For publication in The Kamloops Daily News, Saturday, Dec. 27, 2008
When the David Brown wouldn’t start for the third morning in a row, I stopped feeling sorry for those poor Lower Mainlanders and their bit of snow.
Check that — I never did feel sorry for them, but standing out there at 31 below with the Dave Brown hooked up to the battery charger and block heater, looking like a patient on life support, I began to resent their whining.
The Dave Brown is 38 years old and they literally don’t make ‘em like that anymore. In fact, they don’t make them at all. I’m told Dave spent most of the 38 years faithfully toiling at the Willow Ranch before being adopted out to “The Farm” (that’s what we call our place, a generous term since our main crop is marmots). Those 50 horses of diesel power and a six-foot rear blade are usually all I need to clear the snow from our half mile of driveway.
When the thermometer dips below minus 20, though, Dave turns from Mr. Dependable to Mr. Leave Me Alone, I’m Too Cold to Move. At 19 under, that old tractor fires instantly to life and we chug along, life in the slow lane, laughing at Mother Nature and anything she can throw at as.
And Mom nature, fighting back, takes it to the next level. That’s when Dave folds like a cheap tent. During these past couple of weeks, we’ve watched helplessly as the snow piles up, and Dave continues to refuse to start.
One morning, old Dave coughed a little like he does when he’s giving it the old college try, then fell silent.
I resent this, since I go to great lengths even to walk outside to where Dave sits, draped with a tarp and connected to all those wires. It’s a major production, beginning with long underwear and two pairs of sox, and progressing through heavy pants and a couple of shirts, insulated snow boots, lined winter coat, scarf, balaclava, toque, and hood. I top this off by putting on thick winter gloves and pulling socks over the gloves.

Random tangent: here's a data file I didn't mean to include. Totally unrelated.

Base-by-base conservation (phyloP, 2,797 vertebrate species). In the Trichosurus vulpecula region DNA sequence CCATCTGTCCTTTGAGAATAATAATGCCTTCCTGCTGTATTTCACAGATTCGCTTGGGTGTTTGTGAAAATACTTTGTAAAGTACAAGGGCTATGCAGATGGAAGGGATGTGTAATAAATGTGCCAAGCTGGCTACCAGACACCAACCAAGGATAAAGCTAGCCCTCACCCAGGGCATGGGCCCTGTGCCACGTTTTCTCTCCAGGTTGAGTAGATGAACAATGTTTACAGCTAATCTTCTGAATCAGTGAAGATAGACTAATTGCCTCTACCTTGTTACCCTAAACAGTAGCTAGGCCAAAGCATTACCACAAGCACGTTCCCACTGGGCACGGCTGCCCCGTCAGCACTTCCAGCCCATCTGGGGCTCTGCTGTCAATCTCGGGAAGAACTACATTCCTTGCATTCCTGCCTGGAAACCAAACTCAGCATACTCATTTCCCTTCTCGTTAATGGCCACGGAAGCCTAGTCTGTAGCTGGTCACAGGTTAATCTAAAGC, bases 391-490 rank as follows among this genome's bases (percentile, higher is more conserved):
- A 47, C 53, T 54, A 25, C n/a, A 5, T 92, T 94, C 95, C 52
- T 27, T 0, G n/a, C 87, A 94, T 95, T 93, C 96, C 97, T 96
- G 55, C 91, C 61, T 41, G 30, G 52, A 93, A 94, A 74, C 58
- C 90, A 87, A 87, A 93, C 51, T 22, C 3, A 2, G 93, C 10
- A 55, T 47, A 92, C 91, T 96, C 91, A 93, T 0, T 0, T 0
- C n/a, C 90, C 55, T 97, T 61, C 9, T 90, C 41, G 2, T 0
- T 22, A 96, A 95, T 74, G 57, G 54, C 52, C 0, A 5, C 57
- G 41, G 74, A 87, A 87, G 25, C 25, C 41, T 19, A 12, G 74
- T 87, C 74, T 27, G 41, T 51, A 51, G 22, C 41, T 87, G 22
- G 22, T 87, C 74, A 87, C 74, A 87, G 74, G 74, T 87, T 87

All of this makes any kind of movement quite the exercise, so when I do make it out to Dave Brown, I’m ready to get a little something back. Instead, I get rejection.
The Boys (our horses) don’t much like this weather either. Their eyelashes turn white with frost, and they live for their next feeding of hay and pellets, which help warm them up. By now, the heater in the trough is doing only partial duty, and chipping out inch-thick ice is part of the morning routine. Tanner and Bradley are stoic beasts, taking whatever comes, but I marvel at their stamina in such conditions.
The dogs, of course, have been spending most of their days in the house. A few times a day, we roust them off the couch and push them outside, where they do a three-legged hop into the yard for a pee, or, if they’re feeling brave, accompany me to the barn.
Lower Mainlanders aren’t the only ones who turn into weenies in this weather.I heard one downtowner the other day worrying about catching a chill on his way to Cowboy for his daily eggnog latte.
And I understand one family was family who were depressed because the pump on their hot tub froze up, and “right at Christmas, too!” Apparently, this is a not uncommon hereabouts, and I sympathize. One can scarcely imagine Christmas without the hot tub. At The Farm, when a pump freezes up, it means we have to haul water from the river to the house in buckets for a couple of days.
Anyway, if I hear CBC giving one more dire report about a bus being behind schedule in downtown Vancouver because of the snow, or a campus being closed because the poor darlings can’t be expected to go into class “in freezing temperatures,” I will probably rip the power cord from the wall and demolish the radio.
Well Mel, in their defense, at least Vancouver has yet to call in the army for help (a la Toronto)